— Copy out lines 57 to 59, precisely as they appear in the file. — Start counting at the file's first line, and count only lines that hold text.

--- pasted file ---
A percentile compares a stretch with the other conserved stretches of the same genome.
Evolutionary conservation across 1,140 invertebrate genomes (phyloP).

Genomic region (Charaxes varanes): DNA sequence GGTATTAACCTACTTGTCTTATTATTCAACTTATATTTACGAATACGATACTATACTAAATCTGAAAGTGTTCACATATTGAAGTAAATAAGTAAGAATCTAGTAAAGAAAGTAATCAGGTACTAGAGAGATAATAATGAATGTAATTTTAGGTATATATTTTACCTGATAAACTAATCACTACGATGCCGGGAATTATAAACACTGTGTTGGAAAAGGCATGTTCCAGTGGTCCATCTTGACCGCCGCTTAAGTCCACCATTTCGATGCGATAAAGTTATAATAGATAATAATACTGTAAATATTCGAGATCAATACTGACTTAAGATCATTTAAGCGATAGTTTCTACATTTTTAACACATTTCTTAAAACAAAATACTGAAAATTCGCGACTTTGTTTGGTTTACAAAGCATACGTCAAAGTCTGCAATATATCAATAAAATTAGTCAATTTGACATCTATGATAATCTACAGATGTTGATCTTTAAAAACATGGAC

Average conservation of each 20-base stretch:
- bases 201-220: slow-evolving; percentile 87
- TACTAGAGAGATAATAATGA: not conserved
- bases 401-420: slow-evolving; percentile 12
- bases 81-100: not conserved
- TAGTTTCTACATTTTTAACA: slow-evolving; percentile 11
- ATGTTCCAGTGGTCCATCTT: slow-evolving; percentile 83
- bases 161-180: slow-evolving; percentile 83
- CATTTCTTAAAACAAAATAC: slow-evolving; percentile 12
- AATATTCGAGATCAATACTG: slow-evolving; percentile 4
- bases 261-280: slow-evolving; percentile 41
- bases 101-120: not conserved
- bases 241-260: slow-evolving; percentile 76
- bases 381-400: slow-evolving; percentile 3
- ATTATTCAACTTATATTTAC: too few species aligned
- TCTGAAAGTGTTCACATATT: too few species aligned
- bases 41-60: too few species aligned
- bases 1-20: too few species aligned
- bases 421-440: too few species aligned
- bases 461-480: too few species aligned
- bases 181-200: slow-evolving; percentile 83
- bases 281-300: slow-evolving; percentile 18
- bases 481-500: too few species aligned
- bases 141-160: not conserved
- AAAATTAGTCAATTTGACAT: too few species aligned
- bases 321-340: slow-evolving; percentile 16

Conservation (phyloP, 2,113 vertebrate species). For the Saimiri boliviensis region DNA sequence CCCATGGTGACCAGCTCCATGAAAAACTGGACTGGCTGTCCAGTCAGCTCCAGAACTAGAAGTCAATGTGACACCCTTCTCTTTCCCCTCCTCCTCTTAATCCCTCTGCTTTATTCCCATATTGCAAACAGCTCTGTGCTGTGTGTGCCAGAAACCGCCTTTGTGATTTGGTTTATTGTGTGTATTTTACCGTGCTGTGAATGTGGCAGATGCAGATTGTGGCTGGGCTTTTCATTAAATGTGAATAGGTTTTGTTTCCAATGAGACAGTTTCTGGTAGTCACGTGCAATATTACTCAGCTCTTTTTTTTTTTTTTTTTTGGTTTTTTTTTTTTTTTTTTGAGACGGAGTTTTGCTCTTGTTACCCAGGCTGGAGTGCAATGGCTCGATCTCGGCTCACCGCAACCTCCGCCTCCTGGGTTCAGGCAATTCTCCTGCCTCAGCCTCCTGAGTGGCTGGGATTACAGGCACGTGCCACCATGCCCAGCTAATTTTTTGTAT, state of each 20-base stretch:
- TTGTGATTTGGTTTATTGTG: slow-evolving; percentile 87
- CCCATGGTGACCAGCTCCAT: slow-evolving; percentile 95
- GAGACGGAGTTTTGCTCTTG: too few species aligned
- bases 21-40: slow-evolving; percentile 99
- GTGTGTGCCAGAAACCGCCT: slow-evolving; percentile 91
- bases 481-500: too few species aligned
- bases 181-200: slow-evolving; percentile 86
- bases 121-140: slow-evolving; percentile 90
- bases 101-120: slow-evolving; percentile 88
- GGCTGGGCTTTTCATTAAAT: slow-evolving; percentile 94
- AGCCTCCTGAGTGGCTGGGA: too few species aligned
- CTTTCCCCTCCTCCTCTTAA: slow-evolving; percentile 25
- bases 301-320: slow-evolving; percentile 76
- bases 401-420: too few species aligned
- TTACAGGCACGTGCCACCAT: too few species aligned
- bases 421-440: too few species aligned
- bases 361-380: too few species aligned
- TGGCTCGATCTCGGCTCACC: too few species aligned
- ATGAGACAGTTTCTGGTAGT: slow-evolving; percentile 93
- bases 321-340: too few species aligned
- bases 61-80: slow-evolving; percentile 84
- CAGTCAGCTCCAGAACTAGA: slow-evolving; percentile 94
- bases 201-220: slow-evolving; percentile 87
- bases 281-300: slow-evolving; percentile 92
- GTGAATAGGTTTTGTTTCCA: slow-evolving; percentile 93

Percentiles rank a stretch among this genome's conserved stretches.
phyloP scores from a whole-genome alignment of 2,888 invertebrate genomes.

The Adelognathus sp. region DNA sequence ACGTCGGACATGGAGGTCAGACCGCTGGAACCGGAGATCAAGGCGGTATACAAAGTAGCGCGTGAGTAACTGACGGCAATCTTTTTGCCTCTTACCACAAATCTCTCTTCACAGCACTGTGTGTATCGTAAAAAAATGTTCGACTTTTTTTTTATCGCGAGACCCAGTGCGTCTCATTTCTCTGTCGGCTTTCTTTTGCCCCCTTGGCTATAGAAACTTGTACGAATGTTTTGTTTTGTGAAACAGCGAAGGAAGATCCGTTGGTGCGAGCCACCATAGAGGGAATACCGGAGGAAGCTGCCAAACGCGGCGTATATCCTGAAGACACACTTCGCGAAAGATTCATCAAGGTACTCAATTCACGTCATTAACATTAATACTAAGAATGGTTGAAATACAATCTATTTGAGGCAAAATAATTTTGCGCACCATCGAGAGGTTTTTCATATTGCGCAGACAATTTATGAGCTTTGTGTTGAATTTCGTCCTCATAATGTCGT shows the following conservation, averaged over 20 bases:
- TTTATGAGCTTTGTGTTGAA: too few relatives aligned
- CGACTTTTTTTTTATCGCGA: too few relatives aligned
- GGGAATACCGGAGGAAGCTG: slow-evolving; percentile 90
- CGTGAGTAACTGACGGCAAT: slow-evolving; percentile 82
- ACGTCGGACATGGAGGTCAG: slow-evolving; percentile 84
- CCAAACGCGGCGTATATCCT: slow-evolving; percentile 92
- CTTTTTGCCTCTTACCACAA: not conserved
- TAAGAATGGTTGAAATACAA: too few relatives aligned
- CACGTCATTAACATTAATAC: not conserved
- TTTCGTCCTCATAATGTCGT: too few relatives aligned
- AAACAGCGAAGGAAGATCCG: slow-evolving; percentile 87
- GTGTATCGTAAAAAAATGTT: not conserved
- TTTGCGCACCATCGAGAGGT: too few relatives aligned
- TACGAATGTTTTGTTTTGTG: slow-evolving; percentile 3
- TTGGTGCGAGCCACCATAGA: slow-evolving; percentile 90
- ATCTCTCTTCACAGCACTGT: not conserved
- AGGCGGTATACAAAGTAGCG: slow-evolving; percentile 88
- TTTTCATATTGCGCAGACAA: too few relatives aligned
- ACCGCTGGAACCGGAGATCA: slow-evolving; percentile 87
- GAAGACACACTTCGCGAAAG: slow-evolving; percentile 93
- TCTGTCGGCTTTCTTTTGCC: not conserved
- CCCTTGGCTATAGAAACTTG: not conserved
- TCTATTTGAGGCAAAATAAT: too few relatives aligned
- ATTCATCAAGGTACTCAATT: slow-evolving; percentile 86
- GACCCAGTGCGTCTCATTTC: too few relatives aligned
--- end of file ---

phyloP scores from a whole-genome alignment of 2,888 invertebrate genomes.

The Adelognathus sp. region DNA sequence ACGTCGGACATGGAGGTCAGACCGCTGGAACCGGAGATCAAGGCGGTATACAAAGTAGCGCGTGAGTAACTGACGGCAATCTTTTTGCCTCTTACCACAAATCTCTCTTCACAGCACTGTGTGTATCGTAAAAAAATGTTCGACTTTTTTTTTATCGCGAGACCCAGTGCGTCTCATTTCTCTGTCGGCTTTCTTTTGCCCCCTTGGCTATAGAAACTTGTACGAATGTTTTGTTTTGTGAAACAGCGAAGGAAGATCCGTTGGTGCGAGCCACCATAGAGGGAATACCGGAGGAAGCTGCCAAACGCGGCGTATATCCTGAAGACACACTTCGCGAAAGATTCATCAAGGTACTCAATTCACGTCATTAACATTAATACTAAGAATGGTTGAAATACAATCTATTTGAGGCAAAATAATTTTGCGCACCATCGAGAGGTTTTTCATATTGCGCAGACAATTTATGAGCTTTGTGTTGAATTTCGTCCTCATAATGTCGT shows the following conservation, averaged over 20 bases:
- TTTATGAGCTTTGTGTTGAA: too few relatives aligned